What will pharmacy prescriptions mean for patients and GPs?

In response to record high patient demand and the shortfall of GPs, the NHS has proposed allowing pharmacies to prescribe medicines for certain ailments. The aim is to relieve some of the pressure on primary care appointments, in cases when a GP would have sent their patient to a pharmacy for treatment anyway. 

The conditions that pharmacists could diagnose and prescribe for are: 

  • earache 
  • sore throat 
  • sinusitis
  • impetigo
  • shingles 
  • infected insect bites 
  • uncomplicated urinary tract infections (UTI) 

What effect will this have on GPs, patients, and primary care in general? It could be an excellent development that streamlines care, relieves the strain on stretched GP surgeries, and dramatically improves the patient experience and health outcomes. Alongside that potential, there are some questions that we should consider carefully. 

The positive potential of the initiative 

Firstly, it’s important to recognise that this initiative has excellent potential. The Department of Social Care suggested that just by handling UTIs, pharmacies could save 400,000 GP appointments a year. Adding the other six conditions above could well mean millions of appointments saved. 

We should also welcome this kind of out-of-the-box thinking to address the challenges in primary care. General practice is in crisis, and complex challenges of patient demand and practitioner shortage can’t be solved by sticking rigidly to tradition and the status quo. 

Pharmacists are highly qualified healthcare professionals, and it makes a lot of sense to utilise their experience and expertise fully. 

Is the problem more fundamental? 

According to the BMA: 

  • On average, one GP is responsible for 2,285 patients — an 18% increase since 2015. 
  • GP numbers are falling. In England, there are 0.44 fully qualified GPs per 1,000 patients. That’s down from 0.52 in 2015. 
  • There were an average of 9,740 patients per practice in March 2023. That’s an increase of 2,275 more than in September 2015. 

In summer 2022, Pulse found that 474 GP surgeries had closed since 2013, and hadn’t been replaced. 

In that context, there’s an argument that letting pharmacies handle seven specific conditions is a superficial response to a fundamental problem. While pharmacists could save hundreds of thousands or maybe even a few million appointments every year, that’s a small dent in a much larger figure. There were over 31 million appointments in March 2023 alone. 

In medical terms, this could be a small sticking plaster on a very big wound. That said, it could be a very important step in the right direction. 

What will the patient experience be like? 

It’s vital that patients can count on discretion and dignity when seeking treatment. For a pharmacy to be able to offer that, they will need (or need to create) a private area for patients to discuss their symptoms in detail. That would ideally be a separate room, not just a screened-off area.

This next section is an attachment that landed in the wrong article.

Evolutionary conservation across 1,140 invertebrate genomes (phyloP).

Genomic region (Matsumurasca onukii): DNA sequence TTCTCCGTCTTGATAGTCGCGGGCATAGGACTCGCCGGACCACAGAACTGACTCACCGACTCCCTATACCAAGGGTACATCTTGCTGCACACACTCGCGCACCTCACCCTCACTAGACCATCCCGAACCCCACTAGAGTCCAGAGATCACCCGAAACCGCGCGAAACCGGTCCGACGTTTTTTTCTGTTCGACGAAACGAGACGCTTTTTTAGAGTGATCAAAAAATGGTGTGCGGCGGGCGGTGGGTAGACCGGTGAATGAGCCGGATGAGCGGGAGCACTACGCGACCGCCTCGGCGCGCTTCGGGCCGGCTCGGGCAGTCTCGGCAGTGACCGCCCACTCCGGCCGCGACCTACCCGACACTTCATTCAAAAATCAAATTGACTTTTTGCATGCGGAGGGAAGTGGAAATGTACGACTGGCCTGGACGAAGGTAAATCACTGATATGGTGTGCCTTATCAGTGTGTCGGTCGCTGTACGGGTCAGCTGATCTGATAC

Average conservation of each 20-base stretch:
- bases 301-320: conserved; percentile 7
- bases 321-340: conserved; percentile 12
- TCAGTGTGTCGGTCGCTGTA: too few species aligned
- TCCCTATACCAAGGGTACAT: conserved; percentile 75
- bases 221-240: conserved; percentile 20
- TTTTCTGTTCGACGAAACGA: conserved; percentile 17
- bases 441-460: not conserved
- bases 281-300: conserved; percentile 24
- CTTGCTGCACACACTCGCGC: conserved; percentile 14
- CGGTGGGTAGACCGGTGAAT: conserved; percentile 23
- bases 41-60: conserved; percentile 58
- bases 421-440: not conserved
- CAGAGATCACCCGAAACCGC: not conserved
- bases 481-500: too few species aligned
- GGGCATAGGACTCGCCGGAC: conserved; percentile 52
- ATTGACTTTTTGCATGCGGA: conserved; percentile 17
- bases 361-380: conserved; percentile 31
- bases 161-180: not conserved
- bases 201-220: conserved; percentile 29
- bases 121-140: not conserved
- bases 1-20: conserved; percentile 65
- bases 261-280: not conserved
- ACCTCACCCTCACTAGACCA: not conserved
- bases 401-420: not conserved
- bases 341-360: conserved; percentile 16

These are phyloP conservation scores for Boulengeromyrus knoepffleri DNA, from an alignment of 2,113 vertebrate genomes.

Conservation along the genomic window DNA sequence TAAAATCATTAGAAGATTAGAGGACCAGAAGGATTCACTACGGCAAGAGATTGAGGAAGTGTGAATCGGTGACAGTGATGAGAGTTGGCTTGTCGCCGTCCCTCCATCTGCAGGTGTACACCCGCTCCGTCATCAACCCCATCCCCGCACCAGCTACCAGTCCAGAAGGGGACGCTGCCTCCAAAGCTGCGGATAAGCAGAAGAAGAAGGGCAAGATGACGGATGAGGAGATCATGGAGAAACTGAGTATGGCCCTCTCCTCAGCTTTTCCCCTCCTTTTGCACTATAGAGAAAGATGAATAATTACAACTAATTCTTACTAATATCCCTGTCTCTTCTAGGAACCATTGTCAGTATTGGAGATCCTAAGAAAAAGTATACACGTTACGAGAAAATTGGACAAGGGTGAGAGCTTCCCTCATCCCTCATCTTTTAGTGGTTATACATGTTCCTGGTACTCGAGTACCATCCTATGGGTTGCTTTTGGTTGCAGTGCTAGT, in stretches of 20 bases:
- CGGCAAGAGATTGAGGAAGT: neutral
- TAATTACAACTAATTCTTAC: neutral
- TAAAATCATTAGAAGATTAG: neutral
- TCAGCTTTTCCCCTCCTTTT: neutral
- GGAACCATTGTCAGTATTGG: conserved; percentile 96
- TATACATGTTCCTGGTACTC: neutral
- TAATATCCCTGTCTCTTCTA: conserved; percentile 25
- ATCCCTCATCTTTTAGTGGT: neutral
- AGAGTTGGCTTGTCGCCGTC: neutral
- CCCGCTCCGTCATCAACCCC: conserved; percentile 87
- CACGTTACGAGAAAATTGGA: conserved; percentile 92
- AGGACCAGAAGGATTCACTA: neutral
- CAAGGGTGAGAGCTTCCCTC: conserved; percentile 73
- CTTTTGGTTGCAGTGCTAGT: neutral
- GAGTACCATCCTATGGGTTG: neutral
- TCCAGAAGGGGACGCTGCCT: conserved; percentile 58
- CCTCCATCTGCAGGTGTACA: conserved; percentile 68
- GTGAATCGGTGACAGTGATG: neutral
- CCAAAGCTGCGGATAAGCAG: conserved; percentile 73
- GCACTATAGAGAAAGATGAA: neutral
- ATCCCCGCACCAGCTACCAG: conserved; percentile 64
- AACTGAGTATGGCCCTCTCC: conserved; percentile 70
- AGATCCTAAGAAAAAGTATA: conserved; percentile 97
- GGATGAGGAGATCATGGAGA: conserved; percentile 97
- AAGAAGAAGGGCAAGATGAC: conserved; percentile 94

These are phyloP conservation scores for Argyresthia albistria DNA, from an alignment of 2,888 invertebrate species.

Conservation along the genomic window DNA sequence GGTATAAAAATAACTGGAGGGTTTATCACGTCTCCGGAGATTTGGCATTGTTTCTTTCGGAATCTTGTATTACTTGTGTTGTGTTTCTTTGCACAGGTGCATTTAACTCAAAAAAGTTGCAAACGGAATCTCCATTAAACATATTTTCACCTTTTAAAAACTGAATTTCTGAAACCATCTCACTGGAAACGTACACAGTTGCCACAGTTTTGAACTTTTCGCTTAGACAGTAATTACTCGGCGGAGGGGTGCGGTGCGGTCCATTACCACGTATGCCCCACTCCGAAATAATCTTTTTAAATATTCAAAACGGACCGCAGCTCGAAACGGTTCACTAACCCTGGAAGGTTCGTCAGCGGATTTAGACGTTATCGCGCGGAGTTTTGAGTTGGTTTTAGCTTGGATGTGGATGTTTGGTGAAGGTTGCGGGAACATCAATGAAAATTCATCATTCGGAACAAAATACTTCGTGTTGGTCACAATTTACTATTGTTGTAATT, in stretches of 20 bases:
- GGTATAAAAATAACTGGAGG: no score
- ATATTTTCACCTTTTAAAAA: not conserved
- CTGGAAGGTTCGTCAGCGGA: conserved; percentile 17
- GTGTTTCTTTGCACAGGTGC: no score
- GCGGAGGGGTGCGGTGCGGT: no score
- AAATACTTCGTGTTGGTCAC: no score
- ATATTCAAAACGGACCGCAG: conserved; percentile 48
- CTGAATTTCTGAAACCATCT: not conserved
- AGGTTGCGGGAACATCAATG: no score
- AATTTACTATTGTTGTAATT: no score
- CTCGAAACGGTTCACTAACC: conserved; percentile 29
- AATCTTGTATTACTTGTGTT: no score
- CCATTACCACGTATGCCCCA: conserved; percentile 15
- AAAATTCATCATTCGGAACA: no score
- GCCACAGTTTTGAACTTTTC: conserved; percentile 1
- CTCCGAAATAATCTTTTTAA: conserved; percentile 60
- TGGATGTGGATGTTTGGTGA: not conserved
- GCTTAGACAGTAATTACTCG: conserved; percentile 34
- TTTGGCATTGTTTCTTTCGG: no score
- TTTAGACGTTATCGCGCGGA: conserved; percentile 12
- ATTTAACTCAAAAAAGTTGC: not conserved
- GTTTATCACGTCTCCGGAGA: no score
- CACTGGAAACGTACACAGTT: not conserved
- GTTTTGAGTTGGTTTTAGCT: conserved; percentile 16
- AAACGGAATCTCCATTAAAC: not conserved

The reality is that it won’t be practical for some pharmacies to offer that. In that case, a patient would have to risk announcing to a shop full of customers that they might have a urinary tract infection. It’s not hard to imagine that some patients would avoid or delay their visit to the pharmacy if they felt they might risk embarrassment. 

Could it place an unfair burden on patients? 

One reality of listing conditions for pharmacy treatments is that patients will have to diagnose themselves. Patients could feel that they need to seek help from the correct provider, which means establishing if they have one of the seven listed conditions. 

It’s easy to tell if you have an earache or a sore throat, and it’s probably clear enough whether you have sinusitis. However, is it reasonable to ask patients to decide whether their sores are from impetigo, whether their rash is shingles, or whether their insect bite is infected? For that matter, how will a patient know if their UTI is complicated or not? 

One risk then is that patients could find themselves passed back and forth between GPs and pharmacies. If the patient thinks they have one of the seven conditions for a pharmacist’s prescription, but the pharmacist disagrees, then the patient will need to book a GP appointment. Chances are the GP will then write a prescription, and the patient will have to return to a pharmacy. 

Addressing the primary care crisis 

There are complex challenges in primary care, and they require sophisticated solutions. There’s no doubt that pharmacy prescriptions can play a role in tackling the crisis, but only as part of wider reforms. They’re also not without their drawbacks. 

Alongside it and other initiatives, we need to address the recruitment and retention struggles in general practice. Part of that is intelligently matching healthcare professionals to the roles and practices that suit them culturally and professionally. MCG Healthcare specialises in matching general practices with GPs, finding the experience, skills, and qualifications for surgeries to fill the staffing gaps, and finding the ideal workplaces for our network of doctors. 

Call 0330 024 1345 or email hello@mcghealthcare.co.uk. 

About the author
Ash Higgs Managing Director

Ash Higgs is the Managing Director of MCG Healthcare. He has a long-demonstrated history working in recruitment and has now been involved in the medical industry for over 5 years. During this time, he has gained a strong understanding of the issues that both Primary & Secondary Care are facing regarding the recruitment of healthcare professionals.

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